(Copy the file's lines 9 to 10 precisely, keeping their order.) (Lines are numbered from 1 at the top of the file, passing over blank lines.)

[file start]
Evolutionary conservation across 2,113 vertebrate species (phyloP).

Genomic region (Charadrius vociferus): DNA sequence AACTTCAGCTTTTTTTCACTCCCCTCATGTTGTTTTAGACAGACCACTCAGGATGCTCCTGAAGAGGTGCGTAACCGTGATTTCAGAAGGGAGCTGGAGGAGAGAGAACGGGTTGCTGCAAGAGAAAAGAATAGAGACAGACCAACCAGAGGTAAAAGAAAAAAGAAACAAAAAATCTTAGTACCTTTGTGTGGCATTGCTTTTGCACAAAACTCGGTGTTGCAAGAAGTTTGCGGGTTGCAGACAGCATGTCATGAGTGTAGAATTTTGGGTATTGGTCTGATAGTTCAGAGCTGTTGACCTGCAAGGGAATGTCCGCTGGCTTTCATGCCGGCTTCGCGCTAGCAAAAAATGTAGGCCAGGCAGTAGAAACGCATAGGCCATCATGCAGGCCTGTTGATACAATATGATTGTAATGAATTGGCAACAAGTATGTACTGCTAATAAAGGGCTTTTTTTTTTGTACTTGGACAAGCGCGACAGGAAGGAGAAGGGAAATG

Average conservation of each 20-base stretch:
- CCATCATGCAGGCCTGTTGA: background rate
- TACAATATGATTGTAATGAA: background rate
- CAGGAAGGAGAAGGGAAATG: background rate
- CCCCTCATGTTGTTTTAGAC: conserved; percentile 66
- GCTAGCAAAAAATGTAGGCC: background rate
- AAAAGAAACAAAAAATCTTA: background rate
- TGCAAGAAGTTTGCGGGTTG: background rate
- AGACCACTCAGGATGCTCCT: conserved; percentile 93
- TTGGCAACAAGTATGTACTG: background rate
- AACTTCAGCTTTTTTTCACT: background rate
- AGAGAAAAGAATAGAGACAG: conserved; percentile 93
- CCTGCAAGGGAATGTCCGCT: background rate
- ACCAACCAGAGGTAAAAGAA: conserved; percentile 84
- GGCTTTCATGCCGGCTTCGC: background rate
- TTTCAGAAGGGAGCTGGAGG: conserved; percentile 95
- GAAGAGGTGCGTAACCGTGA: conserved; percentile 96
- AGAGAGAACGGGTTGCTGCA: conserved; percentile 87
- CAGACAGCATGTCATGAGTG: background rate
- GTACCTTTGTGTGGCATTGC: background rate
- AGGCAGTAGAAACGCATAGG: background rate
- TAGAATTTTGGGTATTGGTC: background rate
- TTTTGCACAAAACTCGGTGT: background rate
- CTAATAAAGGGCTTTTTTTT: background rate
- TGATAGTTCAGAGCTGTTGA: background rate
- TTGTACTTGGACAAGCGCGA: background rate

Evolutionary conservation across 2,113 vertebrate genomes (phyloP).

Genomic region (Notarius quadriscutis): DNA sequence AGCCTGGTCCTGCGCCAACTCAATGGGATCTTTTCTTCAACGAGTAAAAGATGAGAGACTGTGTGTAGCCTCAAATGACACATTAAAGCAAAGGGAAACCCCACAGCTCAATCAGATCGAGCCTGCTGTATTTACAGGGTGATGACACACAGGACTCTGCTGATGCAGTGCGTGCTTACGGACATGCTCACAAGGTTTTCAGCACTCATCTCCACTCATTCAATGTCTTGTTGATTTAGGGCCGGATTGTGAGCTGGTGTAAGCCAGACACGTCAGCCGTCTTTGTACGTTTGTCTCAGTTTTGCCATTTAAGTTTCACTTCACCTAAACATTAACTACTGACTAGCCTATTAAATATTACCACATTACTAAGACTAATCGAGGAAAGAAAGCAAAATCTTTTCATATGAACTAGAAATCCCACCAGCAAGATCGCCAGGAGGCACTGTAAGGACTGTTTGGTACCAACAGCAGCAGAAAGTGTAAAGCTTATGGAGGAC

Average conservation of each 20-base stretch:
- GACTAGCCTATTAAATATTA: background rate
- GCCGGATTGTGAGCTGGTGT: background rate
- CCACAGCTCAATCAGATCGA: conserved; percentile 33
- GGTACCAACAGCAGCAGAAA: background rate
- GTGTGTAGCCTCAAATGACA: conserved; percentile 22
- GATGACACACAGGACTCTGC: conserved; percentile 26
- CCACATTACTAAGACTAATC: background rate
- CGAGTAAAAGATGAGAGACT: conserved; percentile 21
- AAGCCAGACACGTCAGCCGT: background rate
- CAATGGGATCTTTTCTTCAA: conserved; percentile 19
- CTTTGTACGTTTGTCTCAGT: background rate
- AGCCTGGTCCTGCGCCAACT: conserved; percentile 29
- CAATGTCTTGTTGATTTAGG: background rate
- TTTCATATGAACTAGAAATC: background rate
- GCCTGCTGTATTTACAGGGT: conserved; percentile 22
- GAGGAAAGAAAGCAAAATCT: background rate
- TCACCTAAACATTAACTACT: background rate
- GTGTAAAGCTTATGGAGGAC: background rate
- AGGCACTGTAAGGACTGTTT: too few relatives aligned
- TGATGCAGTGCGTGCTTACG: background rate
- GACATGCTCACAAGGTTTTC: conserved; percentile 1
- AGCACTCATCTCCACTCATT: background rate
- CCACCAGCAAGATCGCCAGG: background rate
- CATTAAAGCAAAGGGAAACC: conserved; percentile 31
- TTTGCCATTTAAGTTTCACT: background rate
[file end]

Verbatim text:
- AAAAGAAACAAAAAATCTTA: background rate
- TGCAAGAAGTTTGCGGGTTG: background rate